This article builds on the work of youth development psychologists, social movements, critical class-race theory, and group theory. Arguably, youth have historically responded to external forces in part due to their sense of self worth and value. But their internal notion of possibilities and self worth is not the primary or sole force in moving youth to action. Rather, it is the relationship to the larger systemic elements (race, gender, sexuality, ethnicity, class, nationality) that have created a climate of resistance (Ginwright, Cammarota, & Noguera, 2005).
Historically, youth have participated in resistance movements throughout the world, from Tianmen Square, Native American Youth Movements, Anti-Apartheid Movements, and Anti-War movements, to name a few. This has been especially true for the African American community throughout time, particularly during the 1960s. Reverend Dr. Moses William Howard, Senior Pastor of Bethany Baptist Church in Newark, New Jersey, on Sunday, September 3, 2006, in his sermon entitled "Race" further asserts an example of the global impact of the African American liberation movement when in 1912 South Africa looked to the N.A.A.C.P. as a model for its own liberation movement. Additionally, "We Shall Overcome" has become the rallying song for freedom movements throughout the world. Black activism, Howard notes, was not about sit-ins or boycotts, these were the methods for the broader vision of redemption: "discovering human possibilities." The movement was about the "courage to live free" (1) to imagine the "what ifs." What if we had access to jobs, education, decent housing and the right to vote? The questions often asked by many participants of the Civil Rights and Black Power movements are, "What has happened to the voice of Black youth in the democratic process? Where are today's liberation fighters for freedom and justice?"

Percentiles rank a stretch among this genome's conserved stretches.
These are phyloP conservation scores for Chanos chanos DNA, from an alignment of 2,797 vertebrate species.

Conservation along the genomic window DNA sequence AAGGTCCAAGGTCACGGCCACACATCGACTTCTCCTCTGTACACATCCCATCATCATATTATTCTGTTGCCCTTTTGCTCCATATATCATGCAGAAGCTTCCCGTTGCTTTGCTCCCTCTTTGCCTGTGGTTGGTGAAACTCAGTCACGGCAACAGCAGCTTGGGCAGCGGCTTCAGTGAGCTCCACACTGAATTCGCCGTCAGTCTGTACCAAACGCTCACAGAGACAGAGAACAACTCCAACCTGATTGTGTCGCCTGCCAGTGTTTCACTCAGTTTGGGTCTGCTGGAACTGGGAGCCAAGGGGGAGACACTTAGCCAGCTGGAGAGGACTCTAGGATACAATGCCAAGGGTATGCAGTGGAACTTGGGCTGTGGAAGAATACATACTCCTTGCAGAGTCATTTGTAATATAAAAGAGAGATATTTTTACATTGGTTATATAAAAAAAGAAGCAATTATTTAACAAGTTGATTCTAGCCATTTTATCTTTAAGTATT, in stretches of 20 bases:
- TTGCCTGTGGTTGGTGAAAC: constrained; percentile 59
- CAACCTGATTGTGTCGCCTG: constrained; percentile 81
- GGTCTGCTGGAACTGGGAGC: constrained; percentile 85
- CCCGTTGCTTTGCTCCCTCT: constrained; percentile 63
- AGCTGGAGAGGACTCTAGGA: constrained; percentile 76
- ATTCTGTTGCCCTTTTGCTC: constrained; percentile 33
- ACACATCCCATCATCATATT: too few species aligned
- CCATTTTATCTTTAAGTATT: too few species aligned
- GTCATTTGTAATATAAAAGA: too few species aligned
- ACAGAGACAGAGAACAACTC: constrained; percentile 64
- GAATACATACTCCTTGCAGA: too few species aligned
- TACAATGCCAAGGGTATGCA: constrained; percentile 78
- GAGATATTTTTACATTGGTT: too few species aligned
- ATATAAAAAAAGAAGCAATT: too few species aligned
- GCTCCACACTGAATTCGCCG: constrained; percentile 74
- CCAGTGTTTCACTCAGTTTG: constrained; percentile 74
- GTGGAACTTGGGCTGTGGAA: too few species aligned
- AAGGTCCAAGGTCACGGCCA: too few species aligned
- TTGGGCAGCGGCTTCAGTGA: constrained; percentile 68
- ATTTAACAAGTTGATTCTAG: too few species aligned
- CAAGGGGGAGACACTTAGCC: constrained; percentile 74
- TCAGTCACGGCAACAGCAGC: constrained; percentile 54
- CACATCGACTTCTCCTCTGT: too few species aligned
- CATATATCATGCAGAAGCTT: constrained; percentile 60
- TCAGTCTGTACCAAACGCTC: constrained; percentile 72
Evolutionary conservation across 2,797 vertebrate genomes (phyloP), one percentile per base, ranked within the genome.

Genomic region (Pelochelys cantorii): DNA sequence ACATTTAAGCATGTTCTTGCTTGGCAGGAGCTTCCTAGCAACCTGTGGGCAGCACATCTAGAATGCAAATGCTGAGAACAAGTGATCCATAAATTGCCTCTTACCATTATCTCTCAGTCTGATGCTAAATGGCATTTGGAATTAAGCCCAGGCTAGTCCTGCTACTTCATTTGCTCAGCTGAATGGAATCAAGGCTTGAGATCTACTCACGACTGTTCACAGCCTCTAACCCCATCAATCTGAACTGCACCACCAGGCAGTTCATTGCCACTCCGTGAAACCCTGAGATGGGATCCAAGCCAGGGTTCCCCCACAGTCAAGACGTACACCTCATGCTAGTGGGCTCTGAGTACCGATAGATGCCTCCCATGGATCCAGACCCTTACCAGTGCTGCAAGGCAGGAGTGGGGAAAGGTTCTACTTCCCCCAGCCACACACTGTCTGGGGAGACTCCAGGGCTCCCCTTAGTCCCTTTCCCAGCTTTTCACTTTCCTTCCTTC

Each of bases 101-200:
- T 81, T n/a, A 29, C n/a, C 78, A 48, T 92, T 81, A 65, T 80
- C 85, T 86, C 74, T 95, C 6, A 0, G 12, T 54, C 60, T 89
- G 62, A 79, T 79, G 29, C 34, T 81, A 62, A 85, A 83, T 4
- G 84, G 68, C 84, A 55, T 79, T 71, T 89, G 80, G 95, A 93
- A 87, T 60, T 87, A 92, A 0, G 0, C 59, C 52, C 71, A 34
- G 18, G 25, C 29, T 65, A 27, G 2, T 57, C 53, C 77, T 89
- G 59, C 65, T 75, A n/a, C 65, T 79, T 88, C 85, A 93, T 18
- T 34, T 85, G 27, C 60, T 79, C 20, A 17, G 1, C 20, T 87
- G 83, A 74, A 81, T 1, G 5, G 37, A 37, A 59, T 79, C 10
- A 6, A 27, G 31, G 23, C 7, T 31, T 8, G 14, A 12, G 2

There is a nostalgic, even romantic remembrance, of an era filled with youth led boycotts, sit-ins, walk outs and protests in the 1950s-1970s. The issues of poverty, racism, war, and sexism were taken up by young people. The African American community celebrated youth activism in schools, churches and civic organizations. Youth were on the forefront, fighting for social justice. However, today while the issues of poverty, racism, war, and sexism have not disappeared from the national, state, or local arenas, Black youth are seemingly silent when we compare their level of activism to their counterparts from the 1960s. Has young people's place in the democratic process simply become obsolete? Have youth today abandoned their political rite of passage? Do resistance movements and redemption take on different forms for today's African American youth? Have our youth stoped imagining possibilities? Or, have we overcome?
This article will attempt to answer some of these question by placing African American youth activism in its present-day context. These new forms of activism will in some ways deviate from previous strategies utilized by youth but provide a fresh approach to resistance and activism in relationship to discovering their possibilities.
James Baldwin in Contact (1984) said:
One thing you always have to keep in mind is how little you can
take for granted. When one talks about the sixties, for example,
one tends to assume that everyone knows what you're talking about,
but, in fact, many of them were hardly born yet when the sixties
were going on. That means you have to rethink everything as if it
happened in ancient Rome or Greece. (2)
Baldwin's caution rightfully places the burden on the educators, community leaders and elders in ensuring that youth know their history and its meaning in present-day democratic struggles.
There are several factors that must be examined as we consider African American youth resistance. Shawn Ginwright in "Toward a Politics of Relevance: Race, Resistance and African American Youth Activism" gives a poignant picture of the operating variables for our consideration when analyzing African American youth activism. …